The annual oCUBEMay UnConference is coming up very soon! This is the eighth one, and I’m happy to see that our grass-roots community of practise is still going strong. We are a group of individuals across various institutions, in a number of different roles, all interested in improving Biology education. (It started as an Ontario group, but we now have members from other provinces, and even in the USA!) The UnConference format seems to work very well for the kinds of discussions our group has, and having some new and different members contributing, along with a mixture of original and new members means that we get different perspectives and a diversity of interests and experience in our sessions. Our meeting location at Shamrock Lodge (near Port Carling, ON) is a lovely retreat away from our respective cities … and I personally think that the blueberry pancakes promote creativity and well-being! (The Shamrock Lodge folks treat us – and FEED us – very well.)
The annual conference for the Canadian Society of Microbiologists (CSM) is in June, in Waterloo, ON. The conference program looks great, and I’m excited to see Ed Yong (@EdYong209) and Jack Gilbert (@gilbertjacka) speak again. (Unabashed fangirl here!!!) Even more exciting, for me, is that we are holding our third pre-conference CSM FOME (Forum On Microbiology Education) workshop on June 20! Our keynote facilitator, Karen Smith (@DrMyth115), is a great microbiology educator and communicator, and our planning committee was faced with a challenge we had not faced in the previous two years – we have more workshop/presentation proposals than we can actually fit in our allotted time. CSM FOME co-chair Josie Libertucci (@Jos_Tucci) and I are thrilled to see how many people have registered for the workshop so far, and are looking forward to seeing this section grow in the CSM in future. (P.S. Is it rude to bring my copy of “I Contain Multitudes” to ask Ed Yong to sign it? What about getting a selfie with Ed and Jack?)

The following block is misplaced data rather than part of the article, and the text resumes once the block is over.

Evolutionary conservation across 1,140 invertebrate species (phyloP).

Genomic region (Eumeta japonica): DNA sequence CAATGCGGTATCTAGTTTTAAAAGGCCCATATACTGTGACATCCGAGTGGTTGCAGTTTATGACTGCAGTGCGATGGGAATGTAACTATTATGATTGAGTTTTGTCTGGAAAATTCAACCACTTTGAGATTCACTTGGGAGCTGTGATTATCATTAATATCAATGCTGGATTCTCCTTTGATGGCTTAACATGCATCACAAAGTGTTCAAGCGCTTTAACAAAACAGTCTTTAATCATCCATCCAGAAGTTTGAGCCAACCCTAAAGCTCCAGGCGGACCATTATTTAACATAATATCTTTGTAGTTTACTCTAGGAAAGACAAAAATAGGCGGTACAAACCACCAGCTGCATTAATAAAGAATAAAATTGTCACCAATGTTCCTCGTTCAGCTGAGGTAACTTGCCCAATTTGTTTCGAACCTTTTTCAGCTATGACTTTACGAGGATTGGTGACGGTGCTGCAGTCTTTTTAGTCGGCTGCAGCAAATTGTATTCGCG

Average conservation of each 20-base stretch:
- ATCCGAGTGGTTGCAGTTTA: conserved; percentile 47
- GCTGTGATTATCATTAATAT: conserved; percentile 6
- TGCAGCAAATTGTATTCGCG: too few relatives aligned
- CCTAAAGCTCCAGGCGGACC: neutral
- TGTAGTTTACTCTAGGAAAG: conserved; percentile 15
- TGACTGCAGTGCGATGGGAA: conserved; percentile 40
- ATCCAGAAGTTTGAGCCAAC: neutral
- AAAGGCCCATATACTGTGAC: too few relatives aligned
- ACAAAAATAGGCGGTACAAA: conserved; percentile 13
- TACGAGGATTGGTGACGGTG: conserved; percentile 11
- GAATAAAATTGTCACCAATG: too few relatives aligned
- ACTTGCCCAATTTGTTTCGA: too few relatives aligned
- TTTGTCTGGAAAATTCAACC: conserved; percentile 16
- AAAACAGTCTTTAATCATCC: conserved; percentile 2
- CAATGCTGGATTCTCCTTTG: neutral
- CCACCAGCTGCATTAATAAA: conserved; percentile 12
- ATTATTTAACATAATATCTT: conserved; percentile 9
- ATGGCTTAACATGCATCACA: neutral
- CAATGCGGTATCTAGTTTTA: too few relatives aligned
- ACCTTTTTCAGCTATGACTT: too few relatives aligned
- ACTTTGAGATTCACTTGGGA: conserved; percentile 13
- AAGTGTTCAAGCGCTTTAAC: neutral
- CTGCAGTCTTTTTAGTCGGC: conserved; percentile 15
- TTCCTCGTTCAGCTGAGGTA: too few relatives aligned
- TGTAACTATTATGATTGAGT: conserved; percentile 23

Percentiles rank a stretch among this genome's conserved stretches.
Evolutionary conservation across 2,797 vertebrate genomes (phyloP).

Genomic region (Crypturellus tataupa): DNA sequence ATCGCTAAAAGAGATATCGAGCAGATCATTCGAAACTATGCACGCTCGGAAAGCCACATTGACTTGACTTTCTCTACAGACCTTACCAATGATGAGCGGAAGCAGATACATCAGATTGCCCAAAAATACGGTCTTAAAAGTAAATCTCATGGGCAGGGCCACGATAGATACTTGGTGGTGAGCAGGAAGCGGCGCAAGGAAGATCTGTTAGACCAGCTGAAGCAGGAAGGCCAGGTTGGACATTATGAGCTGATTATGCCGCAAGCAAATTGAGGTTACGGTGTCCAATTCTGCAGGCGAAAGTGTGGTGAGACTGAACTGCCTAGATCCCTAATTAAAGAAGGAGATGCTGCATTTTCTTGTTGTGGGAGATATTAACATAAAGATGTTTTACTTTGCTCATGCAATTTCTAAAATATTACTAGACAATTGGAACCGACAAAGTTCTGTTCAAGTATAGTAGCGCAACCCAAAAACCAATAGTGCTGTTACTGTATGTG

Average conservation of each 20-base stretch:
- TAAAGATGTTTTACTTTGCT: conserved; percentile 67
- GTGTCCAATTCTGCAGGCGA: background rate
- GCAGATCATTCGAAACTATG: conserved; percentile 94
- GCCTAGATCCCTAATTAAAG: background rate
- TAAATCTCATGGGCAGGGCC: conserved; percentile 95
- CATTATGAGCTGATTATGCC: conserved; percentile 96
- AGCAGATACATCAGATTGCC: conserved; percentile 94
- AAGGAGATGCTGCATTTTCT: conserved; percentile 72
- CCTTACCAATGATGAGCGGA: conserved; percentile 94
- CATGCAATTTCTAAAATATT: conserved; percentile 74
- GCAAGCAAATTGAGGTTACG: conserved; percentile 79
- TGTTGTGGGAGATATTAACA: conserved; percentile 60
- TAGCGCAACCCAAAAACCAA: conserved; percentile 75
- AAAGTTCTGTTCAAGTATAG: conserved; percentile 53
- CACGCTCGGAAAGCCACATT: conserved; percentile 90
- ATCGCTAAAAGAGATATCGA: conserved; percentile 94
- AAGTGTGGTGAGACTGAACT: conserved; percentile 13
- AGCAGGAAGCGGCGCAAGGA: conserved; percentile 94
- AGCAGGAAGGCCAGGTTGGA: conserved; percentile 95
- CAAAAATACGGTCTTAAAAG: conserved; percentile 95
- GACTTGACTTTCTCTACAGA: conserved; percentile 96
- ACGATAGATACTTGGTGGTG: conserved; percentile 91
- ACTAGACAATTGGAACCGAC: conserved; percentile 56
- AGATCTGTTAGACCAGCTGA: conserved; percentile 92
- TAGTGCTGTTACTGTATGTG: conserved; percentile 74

We also have the Western Conference on Science Education (WCSE) in July this summer (July 5-7). One of my favourite conferences, it runs every other year at Western University in London, ON, attracting high-quality workshops/presentations/posters, and opportunities to interact with highly engaged educators throughout the conference both in and out of conference activities. Early Registration for 2017 is still open at reduced rates until Friday, May 26th. If you’ve been to WCSE before, you can once again save $50 on your registration if you find a Newb (WCSE newbie!) to bring along (and if you’ve never been to WCSE, being a “Newb” with a previous WCSE-attendee will save you $50, too!).
It’s going to be a busy summer, and that’s a good antidote to some of the other stuff going on in the world right now. What are you looking forward to over the next few months?